As I recall, Mr. Amdur set some ground-rules (with the support of forum administration) in his introductory post regarding his IHTBF series. In his subsequent posts, he briefly laid out those ground-rules again, and linked to the original post with those rules clearly stated. He also explained what action(s) he would take if posters were unable or unwilling to follow those rules.

You chose to ignore his requests, and he took the action he clearly stated he would. That you would deprive all of us of the wealth of his experience by your own heedless action is a real shame. :(

would you mind telling us which rules were broken?

Regards.G.

Michael Douglas 02-24-2012 05:26 AM

Re: Response to: It Had to be Felt #4: Arikawa Sadateru: "Please, put your hand Down!
 
Niall, I thoroughly enjoyed Ellis' article and your reply.
I am shocked that it was removed, since for the last couple of days I've been refreshing that tab in my browser in the hope of seeing a swift counter reply by Ellis and in the faint hope of a third student with perhaps yet another perspective to post.

Ellis' article brings up a HUGE and downplayed aspect of Aikido practice and I want to read more about it!
So please, you two, keep discussing ...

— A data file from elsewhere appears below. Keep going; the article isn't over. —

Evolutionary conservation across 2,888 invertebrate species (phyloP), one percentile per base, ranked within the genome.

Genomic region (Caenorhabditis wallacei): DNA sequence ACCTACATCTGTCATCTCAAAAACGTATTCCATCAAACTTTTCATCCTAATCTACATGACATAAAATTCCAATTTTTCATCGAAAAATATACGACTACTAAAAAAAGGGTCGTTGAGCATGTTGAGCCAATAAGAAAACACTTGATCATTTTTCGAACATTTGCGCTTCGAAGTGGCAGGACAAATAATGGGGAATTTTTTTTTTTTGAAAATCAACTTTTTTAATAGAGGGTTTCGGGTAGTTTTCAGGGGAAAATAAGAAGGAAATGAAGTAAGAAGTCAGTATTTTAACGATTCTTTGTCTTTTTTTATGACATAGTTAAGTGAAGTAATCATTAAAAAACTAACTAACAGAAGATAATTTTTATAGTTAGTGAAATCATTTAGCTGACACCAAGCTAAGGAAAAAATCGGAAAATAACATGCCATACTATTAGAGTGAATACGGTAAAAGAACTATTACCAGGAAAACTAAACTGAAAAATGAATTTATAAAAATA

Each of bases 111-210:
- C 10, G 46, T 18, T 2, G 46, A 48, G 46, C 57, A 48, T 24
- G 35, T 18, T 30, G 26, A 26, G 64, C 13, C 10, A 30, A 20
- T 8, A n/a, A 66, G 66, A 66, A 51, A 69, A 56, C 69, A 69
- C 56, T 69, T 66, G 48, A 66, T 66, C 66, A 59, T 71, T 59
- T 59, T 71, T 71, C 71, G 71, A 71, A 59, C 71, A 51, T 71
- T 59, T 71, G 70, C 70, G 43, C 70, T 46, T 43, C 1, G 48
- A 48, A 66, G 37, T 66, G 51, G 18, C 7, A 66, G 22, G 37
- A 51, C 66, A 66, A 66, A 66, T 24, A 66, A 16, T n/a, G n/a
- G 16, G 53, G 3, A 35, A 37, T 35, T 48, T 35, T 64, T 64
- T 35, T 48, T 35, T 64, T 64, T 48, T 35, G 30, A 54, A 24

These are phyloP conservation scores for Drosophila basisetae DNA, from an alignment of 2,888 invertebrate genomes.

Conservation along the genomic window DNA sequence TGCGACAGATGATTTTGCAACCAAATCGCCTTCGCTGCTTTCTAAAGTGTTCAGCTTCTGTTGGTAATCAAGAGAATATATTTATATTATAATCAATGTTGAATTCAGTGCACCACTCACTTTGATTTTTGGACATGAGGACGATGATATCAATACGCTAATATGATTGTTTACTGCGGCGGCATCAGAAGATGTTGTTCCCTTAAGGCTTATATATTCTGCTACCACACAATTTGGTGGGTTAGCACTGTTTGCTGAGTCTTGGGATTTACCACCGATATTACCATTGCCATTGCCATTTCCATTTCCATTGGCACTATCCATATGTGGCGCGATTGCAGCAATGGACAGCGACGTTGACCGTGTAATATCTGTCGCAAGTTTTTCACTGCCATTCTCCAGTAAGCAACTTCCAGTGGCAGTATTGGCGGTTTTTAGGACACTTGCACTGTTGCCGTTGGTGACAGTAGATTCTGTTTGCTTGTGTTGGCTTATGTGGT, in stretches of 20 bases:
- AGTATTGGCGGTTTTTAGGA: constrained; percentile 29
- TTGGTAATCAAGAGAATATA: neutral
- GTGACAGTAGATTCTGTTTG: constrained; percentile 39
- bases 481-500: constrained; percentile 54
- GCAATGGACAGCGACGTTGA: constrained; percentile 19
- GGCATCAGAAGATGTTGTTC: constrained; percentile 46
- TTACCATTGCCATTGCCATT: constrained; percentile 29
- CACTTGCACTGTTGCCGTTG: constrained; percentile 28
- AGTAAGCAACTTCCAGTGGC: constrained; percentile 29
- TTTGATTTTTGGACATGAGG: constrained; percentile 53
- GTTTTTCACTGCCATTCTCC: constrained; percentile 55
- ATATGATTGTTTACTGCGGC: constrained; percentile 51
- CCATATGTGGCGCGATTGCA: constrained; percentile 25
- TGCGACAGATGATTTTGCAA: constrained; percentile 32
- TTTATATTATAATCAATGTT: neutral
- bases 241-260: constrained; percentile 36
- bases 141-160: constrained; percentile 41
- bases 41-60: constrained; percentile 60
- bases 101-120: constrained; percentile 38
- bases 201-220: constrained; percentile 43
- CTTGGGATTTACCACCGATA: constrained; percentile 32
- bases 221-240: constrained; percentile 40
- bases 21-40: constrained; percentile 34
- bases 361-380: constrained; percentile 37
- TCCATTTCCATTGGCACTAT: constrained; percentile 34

phitruong 02-24-2012 05:34 AM

Re: It Had to be Felt #4: Arikawa Sadateru: "Please, put your hand Down!"
 
Quote:

Graham Christian wrote: (Post 303691)
would you mind telling us which rules were broken?

Regards.G.

Rule #3 and #4.

Niall comments on Ellis experience when he would have just post his and leave Ellis stuffs alone so readers can view each person view point. essential of rule #3: don't compare your experience with his or others, just post your direct experience

and rule #4, if you have disagreement, make another thread and post it there, which is this thread.

and most important, read the original post on "It Had to be Felt", the section on folks went into a fit about their teachers and so on.

aikido is about paying attention, yes? so pay attention to details.

graham christian 02-24-2012 06:46 AM

Re: It Had to be Felt #4: Arikawa Sadateru: "Please, put your hand Down!"
 
Quote:

Phi Truong wrote: (Post 303693)
Rule #3 and #4.